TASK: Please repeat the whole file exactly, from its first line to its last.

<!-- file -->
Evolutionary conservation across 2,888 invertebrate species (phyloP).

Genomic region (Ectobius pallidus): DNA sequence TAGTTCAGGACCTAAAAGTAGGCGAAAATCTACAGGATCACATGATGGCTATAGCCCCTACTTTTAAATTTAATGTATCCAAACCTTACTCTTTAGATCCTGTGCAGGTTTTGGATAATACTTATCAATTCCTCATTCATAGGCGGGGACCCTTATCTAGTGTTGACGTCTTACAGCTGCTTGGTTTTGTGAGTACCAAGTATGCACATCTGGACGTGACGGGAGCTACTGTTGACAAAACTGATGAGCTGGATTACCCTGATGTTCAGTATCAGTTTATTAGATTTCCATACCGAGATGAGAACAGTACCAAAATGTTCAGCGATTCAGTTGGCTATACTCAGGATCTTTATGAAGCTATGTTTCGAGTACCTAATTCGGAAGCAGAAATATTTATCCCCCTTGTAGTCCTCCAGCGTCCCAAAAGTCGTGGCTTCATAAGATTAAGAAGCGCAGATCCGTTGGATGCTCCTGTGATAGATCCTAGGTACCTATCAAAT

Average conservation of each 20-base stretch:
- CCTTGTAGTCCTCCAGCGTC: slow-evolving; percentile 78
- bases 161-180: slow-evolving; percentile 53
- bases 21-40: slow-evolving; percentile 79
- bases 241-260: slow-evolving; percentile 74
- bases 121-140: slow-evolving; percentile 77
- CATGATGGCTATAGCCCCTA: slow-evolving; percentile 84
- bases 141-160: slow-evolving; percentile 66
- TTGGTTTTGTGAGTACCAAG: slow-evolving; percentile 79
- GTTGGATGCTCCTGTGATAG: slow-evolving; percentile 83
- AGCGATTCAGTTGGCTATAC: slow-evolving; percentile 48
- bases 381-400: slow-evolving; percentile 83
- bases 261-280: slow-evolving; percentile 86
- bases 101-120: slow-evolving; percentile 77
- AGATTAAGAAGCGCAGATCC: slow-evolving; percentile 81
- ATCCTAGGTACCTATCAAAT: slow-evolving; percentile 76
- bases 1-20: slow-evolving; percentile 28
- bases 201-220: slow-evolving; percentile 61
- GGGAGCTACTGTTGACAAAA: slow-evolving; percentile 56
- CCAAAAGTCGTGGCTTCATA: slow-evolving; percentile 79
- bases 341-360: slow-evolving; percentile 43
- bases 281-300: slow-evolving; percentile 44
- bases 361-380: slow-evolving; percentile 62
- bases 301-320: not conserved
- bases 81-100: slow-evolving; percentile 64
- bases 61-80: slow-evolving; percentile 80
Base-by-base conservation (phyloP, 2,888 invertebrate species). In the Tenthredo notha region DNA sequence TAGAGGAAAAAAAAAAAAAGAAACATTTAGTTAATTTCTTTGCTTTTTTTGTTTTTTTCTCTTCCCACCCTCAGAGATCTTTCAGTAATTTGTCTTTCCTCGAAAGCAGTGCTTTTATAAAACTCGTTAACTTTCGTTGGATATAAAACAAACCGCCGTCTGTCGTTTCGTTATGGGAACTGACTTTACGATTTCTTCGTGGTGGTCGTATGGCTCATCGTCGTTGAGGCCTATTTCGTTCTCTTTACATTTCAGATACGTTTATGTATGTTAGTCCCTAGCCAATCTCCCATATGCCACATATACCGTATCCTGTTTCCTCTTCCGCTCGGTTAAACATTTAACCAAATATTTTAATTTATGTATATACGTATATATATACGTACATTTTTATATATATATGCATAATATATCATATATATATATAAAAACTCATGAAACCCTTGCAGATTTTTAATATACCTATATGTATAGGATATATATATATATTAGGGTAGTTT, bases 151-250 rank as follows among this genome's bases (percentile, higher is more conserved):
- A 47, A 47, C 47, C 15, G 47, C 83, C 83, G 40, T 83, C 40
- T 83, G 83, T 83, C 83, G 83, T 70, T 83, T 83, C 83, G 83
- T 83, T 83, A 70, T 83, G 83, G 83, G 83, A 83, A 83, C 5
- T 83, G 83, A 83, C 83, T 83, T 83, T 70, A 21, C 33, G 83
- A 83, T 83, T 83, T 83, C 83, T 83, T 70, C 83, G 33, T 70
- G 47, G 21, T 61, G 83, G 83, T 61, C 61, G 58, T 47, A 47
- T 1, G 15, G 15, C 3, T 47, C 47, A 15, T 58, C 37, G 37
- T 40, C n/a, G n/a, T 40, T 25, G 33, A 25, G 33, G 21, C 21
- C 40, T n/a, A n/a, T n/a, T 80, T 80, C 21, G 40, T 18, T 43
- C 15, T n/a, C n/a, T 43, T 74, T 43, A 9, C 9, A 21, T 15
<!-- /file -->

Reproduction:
Evolutionary conservation across 2,888 invertebrate species (phyloP).

Genomic region (Ectobius pallidus): DNA sequence TAGTTCAGGACCTAAAAGTAGGCGAAAATCTACAGGATCACATGATGGCTATAGCCCCTACTTTTAAATTTAATGTATCCAAACCTTACTCTTTAGATCCTGTGCAGGTTTTGGATAATACTTATCAATTCCTCATTCATAGGCGGGGACCCTTATCTAGTGTTGACGTCTTACAGCTGCTTGGTTTTGTGAGTACCAAGTATGCACATCTGGACGTGACGGGAGCTACTGTTGACAAAACTGATGAGCTGGATTACCCTGATGTTCAGTATCAGTTTATTAGATTTCCATACCGAGATGAGAACAGTACCAAAATGTTCAGCGATTCAGTTGGCTATACTCAGGATCTTTATGAAGCTATGTTTCGAGTACCTAATTCGGAAGCAGAAATATTTATCCCCCTTGTAGTCCTCCAGCGTCCCAAAAGTCGTGGCTTCATAAGATTAAGAAGCGCAGATCCGTTGGATGCTCCTGTGATAGATCCTAGGTACCTATCAAAT

Average conservation of each 20-base stretch:
- CCTTGTAGTCCTCCAGCGTC: slow-evolving; percentile 78
- bases 161-180: slow-evolving; percentile 53
- bases 21-40: slow-evolving; percentile 79
- bases 241-260: slow-evolving; percentile 74
- bases 121-140: slow-evolving; percentile 77
- CATGATGGCTATAGCCCCTA: slow-evolving; percentile 84
- bases 141-160: slow-evolving; percentile 66
- TTGGTTTTGTGAGTACCAAG: slow-evolving; percentile 79
- GTTGGATGCTCCTGTGATAG: slow-evolving; percentile 83
- AGCGATTCAGTTGGCTATAC: slow-evolving; percentile 48
- bases 381-400: slow-evolving; percentile 83
- bases 261-280: slow-evolving; percentile 86
- bases 101-120: slow-evolving; percentile 77
- AGATTAAGAAGCGCAGATCC: slow-evolving; percentile 81
- ATCCTAGGTACCTATCAAAT: slow-evolving; percentile 76
- bases 1-20: slow-evolving; percentile 28
- bases 201-220: slow-evolving; percentile 61
- GGGAGCTACTGTTGACAAAA: slow-evolving; percentile 56
- CCAAAAGTCGTGGCTTCATA: slow-evolving; percentile 79
- bases 341-360: slow-evolving; percentile 43
- bases 281-300: slow-evolving; percentile 44
- bases 361-380: slow-evolving; percentile 62
- bases 301-320: not conserved
- bases 81-100: slow-evolving; percentile 64
- bases 61-80: slow-evolving; percentile 80
Base-by-base conservation (phyloP, 2,888 invertebrate species). In the Tenthredo notha region DNA sequence TAGAGGAAAAAAAAAAAAAGAAACATTTAGTTAATTTCTTTGCTTTTTTTGTTTTTTTCTCTTCCCACCCTCAGAGATCTTTCAGTAATTTGTCTTTCCTCGAAAGCAGTGCTTTTATAAAACTCGTTAACTTTCGTTGGATATAAAACAAACCGCCGTCTGTCGTTTCGTTATGGGAACTGACTTTACGATTTCTTCGTGGTGGTCGTATGGCTCATCGTCGTTGAGGCCTATTTCGTTCTCTTTACATTTCAGATACGTTTATGTATGTTAGTCCCTAGCCAATCTCCCATATGCCACATATACCGTATCCTGTTTCCTCTTCCGCTCGGTTAAACATTTAACCAAATATTTTAATTTATGTATATACGTATATATATACGTACATTTTTATATATATATGCATAATATATCATATATATATATAAAAACTCATGAAACCCTTGCAGATTTTTAATATACCTATATGTATAGGATATATATATATATTAGGGTAGTTT, bases 151-250 rank as follows among this genome's bases (percentile, higher is more conserved):
- A 47, A 47, C 47, C 15, G 47, C 83, C 83, G 40, T 83, C 40
- T 83, G 83, T 83, C 83, G 83, T 70, T 83, T 83, C 83, G 83
- T 83, T 83, A 70, T 83, G 83, G 83, G 83, A 83, A 83, C 5
- T 83, G 83, A 83, C 83, T 83, T 83, T 70, A 21, C 33, G 83
- A 83, T 83, T 83, T 83, C 83, T 83, T 70, C 83, G 33, T 70
- G 47, G 21, T 61, G 83, G 83, T 61, C 61, G 58, T 47, A 47
- T 1, G 15, G 15, C 3, T 47, C 47, A 15, T 58, C 37, G 37
- T 40, C n/a, G n/a, T 40, T 25, G 33, A 25, G 33, G 21, C 21
- C 40, T n/a, A n/a, T n/a, T 80, T 80, C 21, G 40, T 18, T 43
- C 15, T n/a, C n/a, T 43, T 74, T 43, A 9, C 9, A 21, T 15